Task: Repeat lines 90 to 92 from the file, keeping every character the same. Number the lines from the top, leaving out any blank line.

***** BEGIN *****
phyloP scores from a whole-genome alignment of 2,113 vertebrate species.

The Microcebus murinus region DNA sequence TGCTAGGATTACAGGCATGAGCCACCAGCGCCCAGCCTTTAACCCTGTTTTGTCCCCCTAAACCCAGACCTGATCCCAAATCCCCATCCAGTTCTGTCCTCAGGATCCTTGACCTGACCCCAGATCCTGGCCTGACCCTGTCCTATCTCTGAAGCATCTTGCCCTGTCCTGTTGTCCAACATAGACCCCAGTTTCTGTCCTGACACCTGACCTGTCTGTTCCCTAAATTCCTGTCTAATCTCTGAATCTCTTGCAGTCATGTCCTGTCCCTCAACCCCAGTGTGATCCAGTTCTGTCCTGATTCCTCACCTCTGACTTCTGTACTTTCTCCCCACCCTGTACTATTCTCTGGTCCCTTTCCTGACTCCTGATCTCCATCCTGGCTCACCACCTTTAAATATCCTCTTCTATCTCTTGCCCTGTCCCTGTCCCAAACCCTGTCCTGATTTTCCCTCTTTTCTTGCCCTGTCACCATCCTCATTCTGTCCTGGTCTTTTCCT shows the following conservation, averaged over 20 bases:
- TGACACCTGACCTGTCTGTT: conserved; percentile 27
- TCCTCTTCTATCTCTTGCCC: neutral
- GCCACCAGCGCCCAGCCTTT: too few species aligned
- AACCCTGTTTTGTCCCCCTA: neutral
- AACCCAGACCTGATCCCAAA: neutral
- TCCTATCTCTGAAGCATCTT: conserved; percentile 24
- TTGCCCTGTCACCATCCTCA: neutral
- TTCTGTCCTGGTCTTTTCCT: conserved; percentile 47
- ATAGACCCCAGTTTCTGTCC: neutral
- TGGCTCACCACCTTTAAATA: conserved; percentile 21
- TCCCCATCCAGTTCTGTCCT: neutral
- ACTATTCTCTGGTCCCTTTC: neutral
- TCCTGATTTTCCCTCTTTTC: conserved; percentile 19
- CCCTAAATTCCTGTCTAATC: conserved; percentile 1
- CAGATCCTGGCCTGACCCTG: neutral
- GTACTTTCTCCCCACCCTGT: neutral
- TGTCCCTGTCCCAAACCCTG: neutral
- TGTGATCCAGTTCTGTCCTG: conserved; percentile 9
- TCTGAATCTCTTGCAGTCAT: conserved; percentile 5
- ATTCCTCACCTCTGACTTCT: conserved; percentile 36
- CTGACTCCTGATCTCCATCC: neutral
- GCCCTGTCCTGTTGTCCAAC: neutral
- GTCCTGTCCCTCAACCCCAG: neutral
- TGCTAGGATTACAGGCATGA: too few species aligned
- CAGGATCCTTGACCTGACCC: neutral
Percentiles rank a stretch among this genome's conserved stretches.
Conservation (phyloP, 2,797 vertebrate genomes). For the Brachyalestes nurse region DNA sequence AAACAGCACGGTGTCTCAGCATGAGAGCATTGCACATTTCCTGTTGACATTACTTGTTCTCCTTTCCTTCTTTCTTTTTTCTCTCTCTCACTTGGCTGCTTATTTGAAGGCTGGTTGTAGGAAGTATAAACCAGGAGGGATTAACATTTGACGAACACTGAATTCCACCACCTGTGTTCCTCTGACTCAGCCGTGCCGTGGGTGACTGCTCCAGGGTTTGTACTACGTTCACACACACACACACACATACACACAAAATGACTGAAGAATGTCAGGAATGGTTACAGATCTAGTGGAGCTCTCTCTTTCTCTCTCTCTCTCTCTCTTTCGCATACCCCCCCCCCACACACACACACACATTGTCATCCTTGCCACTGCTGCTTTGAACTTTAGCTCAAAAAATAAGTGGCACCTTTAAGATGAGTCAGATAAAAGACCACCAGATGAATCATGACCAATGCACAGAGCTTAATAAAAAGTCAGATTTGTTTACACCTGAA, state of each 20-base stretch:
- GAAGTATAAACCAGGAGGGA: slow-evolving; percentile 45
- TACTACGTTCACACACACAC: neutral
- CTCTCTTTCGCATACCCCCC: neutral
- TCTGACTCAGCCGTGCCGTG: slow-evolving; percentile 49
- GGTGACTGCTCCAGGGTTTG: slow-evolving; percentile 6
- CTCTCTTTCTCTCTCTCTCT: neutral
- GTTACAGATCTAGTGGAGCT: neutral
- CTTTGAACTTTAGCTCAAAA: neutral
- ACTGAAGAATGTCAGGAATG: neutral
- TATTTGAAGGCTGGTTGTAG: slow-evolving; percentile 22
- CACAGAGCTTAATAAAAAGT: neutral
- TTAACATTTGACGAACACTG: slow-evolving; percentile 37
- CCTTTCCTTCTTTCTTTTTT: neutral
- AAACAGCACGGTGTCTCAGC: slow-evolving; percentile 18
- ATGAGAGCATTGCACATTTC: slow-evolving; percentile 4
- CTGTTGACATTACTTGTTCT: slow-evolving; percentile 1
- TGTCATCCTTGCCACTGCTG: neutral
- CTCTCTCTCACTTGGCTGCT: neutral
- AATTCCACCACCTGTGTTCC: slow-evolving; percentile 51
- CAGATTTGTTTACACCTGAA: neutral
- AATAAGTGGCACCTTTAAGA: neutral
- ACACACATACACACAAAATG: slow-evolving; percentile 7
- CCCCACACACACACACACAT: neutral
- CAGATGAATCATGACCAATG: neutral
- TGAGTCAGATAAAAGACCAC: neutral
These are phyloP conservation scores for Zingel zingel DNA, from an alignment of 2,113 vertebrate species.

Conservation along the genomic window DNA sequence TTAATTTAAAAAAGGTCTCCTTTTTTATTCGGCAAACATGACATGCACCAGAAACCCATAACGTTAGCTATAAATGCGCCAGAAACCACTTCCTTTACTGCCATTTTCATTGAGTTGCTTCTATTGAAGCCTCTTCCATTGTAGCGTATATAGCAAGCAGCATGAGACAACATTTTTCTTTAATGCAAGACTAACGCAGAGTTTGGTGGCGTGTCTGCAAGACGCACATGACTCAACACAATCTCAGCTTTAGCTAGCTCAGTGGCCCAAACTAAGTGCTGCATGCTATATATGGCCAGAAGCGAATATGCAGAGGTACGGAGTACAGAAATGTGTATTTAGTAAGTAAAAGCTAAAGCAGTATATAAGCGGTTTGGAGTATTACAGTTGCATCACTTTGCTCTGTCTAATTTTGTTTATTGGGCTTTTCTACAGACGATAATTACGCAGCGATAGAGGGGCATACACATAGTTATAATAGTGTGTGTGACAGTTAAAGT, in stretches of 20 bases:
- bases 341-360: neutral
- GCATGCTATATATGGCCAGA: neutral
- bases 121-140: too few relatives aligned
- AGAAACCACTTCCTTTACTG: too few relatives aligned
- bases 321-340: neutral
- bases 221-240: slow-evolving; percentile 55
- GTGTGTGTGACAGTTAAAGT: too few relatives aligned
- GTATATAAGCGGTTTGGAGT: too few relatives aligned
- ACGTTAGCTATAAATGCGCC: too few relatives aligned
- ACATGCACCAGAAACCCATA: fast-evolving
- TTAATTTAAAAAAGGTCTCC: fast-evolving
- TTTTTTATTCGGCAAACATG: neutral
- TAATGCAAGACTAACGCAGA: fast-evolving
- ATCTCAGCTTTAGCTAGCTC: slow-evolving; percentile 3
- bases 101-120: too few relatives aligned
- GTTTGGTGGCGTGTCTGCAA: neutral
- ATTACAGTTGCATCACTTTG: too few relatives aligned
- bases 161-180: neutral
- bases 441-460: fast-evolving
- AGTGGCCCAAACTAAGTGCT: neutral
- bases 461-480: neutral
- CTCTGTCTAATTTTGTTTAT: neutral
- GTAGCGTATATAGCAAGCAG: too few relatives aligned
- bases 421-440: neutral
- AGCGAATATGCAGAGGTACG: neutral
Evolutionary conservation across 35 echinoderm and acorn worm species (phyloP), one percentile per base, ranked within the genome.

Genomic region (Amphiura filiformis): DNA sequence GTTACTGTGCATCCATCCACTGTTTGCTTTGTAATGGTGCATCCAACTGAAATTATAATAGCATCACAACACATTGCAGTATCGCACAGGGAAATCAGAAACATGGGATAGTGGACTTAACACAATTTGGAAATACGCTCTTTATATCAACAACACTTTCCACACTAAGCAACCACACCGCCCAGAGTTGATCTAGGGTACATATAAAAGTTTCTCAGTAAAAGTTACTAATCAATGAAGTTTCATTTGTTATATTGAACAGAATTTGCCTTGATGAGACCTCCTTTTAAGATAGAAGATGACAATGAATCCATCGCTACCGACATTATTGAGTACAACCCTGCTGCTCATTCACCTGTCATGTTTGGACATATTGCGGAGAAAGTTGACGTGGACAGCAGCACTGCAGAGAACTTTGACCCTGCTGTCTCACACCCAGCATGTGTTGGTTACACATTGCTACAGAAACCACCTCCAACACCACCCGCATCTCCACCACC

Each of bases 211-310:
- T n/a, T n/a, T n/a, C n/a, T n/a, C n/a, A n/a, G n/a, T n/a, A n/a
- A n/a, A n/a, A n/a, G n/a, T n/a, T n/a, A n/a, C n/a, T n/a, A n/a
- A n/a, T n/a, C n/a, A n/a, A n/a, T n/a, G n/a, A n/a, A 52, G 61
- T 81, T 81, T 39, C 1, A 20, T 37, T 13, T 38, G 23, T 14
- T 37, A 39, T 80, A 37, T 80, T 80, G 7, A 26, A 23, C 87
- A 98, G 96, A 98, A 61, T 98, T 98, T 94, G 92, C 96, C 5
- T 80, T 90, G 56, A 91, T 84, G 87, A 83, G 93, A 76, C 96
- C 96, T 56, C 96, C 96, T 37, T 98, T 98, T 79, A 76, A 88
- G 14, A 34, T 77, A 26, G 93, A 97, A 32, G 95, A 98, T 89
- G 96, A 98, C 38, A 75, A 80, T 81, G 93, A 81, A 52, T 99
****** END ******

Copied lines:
- A 98, G 96, A 98, A 61, T 98, T 98, T 94, G 92, C 96, C 5
- T 80, T 90, G 56, A 91, T 84, G 87, A 83, G 93, A 76, C 96
- C 96, T 56, C 96, C 96, T 37, T 98, T 98, T 79, A 76, A 88